“Silver Haze” Finds Devastation and Beauty in a New Kind of Lesbian Romance

This Silver Haze review was written during the 2023 WGA and SAG-AFTRA strikes. Without the labor of the writers and actors who are currently on strike, movies like this one would not be possible, and Autostraddle is grateful for the artists who do this work. This review contains very mild spoilers.

Outfest took place in Los Angeles between July 13 and Jul 23. 

When Franky meets Florence, her life changes forever. She breaks up with her shitty boyfriend, she creates distance from her alcoholic mother, she begins to develop a sense of self-worth. It’s been fifteen years since she was scarred in a fire and a life yearning for revenge begins to give way to a life seeking something more.

This is where the Hollywood version would stop. Franky would be taught to love herself by her perfect new girlfriend and an audience could feel happy knowing this person has overcome adversity due to the power of love. But Sacha Polak’s Silver Haze is not the Hollywood version. It’s real life and real life has starts and stops, pivots, surprises, new tragedies, new triumphs, another day and then another.

Based on lead actress Vicky Knight’s life, Silver Haze is a meandering drama that starts as a revenge story, morphs into a love story, and then morphs again into something more complicated, more tragic, and ultimately more hopeful. This is not an easy film, it’s not a maudlin film either. It’s a collaborative work of cinema that delves into the many ways — helpful and hurtful — that people cope with trauma.

The romance between Franky and Florence is seductive. Knight and co-star Esme Creed-Miles have a rare chemistry that crackles in their similarities and their many differences. But this is not a love story. These two women are not capable of loving one another as much as they’re capable of hurting one another. It’s devastating to witness even as the film finds empathy for the characters at their worst.

The tapestry of the film goes beyond this central relationship with Angela Bruce giving a beautiful supporting performance as Florence’s guardian. The cast is a mix of professionals and newcomers — Knight’s sister also plays a major role — and regardless of experience every part is perfectly, truthfully cast. The familial chemistry is just as raw as the romantic chemistry.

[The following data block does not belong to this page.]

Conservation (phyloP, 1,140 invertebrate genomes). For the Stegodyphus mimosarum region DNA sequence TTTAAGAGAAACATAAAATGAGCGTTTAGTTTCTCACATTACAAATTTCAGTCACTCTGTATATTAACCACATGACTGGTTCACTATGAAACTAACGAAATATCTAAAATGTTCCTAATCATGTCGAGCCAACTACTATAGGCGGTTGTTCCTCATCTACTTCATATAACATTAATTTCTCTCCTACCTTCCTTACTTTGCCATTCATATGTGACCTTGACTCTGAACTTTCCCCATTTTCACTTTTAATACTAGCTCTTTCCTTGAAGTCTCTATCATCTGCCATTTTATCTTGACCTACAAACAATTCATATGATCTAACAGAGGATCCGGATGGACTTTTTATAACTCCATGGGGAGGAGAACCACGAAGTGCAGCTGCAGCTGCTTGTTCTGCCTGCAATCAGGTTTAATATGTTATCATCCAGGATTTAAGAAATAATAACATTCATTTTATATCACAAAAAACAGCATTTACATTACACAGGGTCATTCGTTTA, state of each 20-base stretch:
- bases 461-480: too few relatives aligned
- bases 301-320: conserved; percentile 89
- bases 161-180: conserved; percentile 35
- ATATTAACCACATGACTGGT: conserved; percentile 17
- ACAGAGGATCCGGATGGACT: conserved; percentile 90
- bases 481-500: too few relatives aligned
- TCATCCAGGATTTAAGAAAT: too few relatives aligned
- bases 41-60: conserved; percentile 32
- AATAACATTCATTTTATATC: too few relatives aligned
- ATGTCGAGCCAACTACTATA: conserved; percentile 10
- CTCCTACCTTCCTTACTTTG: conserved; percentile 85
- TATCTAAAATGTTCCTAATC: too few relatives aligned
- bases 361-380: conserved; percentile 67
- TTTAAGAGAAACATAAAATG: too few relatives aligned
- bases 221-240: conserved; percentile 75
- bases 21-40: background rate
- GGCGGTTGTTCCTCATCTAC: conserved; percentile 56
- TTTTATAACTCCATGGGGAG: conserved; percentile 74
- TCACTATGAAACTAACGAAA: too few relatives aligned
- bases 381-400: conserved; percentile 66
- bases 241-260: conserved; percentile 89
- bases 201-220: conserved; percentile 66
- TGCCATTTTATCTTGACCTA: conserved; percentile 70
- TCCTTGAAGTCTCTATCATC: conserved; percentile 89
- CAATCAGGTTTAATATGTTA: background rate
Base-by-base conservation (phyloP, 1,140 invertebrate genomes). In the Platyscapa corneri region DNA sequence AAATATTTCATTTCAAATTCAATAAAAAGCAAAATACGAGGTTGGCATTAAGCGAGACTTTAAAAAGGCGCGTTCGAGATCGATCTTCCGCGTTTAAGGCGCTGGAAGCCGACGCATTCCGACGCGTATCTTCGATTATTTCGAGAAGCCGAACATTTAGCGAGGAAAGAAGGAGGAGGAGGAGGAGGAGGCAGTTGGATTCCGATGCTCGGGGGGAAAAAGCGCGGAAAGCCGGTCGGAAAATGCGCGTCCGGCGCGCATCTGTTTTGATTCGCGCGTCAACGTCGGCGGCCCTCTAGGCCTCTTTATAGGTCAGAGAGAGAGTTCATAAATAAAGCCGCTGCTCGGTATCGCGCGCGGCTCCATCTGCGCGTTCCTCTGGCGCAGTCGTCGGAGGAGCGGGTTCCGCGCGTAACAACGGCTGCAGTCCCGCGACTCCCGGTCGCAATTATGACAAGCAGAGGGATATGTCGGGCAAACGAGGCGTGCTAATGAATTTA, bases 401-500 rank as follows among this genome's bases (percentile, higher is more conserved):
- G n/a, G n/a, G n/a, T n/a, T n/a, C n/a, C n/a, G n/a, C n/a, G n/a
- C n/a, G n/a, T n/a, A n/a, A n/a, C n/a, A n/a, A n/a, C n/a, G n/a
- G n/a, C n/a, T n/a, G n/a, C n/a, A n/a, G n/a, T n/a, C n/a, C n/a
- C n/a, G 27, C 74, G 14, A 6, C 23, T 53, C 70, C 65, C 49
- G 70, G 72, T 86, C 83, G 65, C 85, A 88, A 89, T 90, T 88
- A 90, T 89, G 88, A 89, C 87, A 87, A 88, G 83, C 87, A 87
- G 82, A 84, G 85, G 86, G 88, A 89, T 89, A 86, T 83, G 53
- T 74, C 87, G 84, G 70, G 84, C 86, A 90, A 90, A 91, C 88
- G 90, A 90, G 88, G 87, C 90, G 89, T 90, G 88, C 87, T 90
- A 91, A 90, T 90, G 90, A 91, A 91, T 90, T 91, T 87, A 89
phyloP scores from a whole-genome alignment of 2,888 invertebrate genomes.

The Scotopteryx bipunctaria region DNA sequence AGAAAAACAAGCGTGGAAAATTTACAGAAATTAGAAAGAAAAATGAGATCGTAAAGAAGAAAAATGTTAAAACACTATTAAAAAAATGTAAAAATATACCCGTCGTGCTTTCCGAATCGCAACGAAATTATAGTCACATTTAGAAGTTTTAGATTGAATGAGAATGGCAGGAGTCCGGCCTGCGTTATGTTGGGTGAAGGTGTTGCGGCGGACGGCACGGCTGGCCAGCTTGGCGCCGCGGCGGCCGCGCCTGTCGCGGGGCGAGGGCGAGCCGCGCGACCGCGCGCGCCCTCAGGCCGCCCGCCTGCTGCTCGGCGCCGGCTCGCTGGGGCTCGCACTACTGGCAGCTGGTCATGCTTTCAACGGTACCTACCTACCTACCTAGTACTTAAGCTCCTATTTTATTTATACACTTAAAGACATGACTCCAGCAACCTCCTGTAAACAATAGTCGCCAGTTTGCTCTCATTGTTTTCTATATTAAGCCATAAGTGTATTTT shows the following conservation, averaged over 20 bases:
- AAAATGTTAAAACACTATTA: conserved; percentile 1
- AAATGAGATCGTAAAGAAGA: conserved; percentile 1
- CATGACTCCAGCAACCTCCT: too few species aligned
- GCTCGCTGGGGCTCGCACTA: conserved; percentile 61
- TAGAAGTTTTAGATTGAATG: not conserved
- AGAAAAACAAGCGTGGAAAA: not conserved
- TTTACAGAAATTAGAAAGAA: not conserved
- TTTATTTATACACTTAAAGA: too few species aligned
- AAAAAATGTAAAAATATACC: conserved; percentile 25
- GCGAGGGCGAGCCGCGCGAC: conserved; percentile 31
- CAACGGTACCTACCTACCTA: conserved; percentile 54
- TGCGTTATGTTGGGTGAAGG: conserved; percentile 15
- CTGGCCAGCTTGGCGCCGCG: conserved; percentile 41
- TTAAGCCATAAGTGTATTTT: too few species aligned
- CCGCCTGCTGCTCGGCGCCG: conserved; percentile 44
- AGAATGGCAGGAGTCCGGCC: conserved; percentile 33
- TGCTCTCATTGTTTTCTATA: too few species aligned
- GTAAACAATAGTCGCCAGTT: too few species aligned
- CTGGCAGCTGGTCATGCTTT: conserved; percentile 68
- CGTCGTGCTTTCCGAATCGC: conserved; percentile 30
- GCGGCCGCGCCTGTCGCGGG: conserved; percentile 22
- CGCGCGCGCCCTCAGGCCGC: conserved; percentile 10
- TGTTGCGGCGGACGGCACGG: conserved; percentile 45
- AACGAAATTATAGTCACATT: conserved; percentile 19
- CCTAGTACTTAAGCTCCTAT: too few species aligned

Cinema — including queer cinema — has long been fascinated with difference. There are plenty of movies with characters who have scars, but very few that don’t use them for either horror or inspiration. This movie is about so much more than creating positive representation for people with scars, and yet this aspect of the film is still noteworthy, as is the casting of autistic actor Archie Brigden as Florence’s brother. There are filmmakers who continue to make work about disability, neurodivergence, amputation, and scarring without any involvement from people who actually have these lived experiences. This film is proof of what’s possible when that experience is valued — when the realism is inherent, so the art can go somewhere far deeper than just representation.

Through telling the story of Franky and Florence, their families, their friends, and the systems that fail them, Silver Haze presents an array of coping mechanisms. Some seek revenge, some turn to religion, some enact cruelty on those who deserve it least, and some simply smoke the titular strain. Without judgment, the film shows how these different approaches work and don’t work.

It’s a painful journey for Franky, for Florence, for Vicky Knight, for most of us tasked with staying alive. But I’d argue a film like this is itself another coping mechanism. This is cinema that fills you with the devastating joy of being human. So much beauty can be born from so much pain.

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Drew Burnett Gregory

Drew is a Brooklyn-based writer, filmmaker, and theatremaker. She is a Senior Editor at Autostraddle with a focus in film and television, sex and dating, and politics. Her writing can also be found at Bright Wall/Dark Room, Cosmopolitan UK, Refinery29, Into, them, and Knock LA. She was a 2022 Outfest Screenwriting Lab Notable Writer and a 2023 Lambda Literary Screenwriting Fellow. She is currently working on a million film and TV projects mostly about queer trans women. Find her on Twitter and Instagram.

Drew Burnett has written 534 articles for us.


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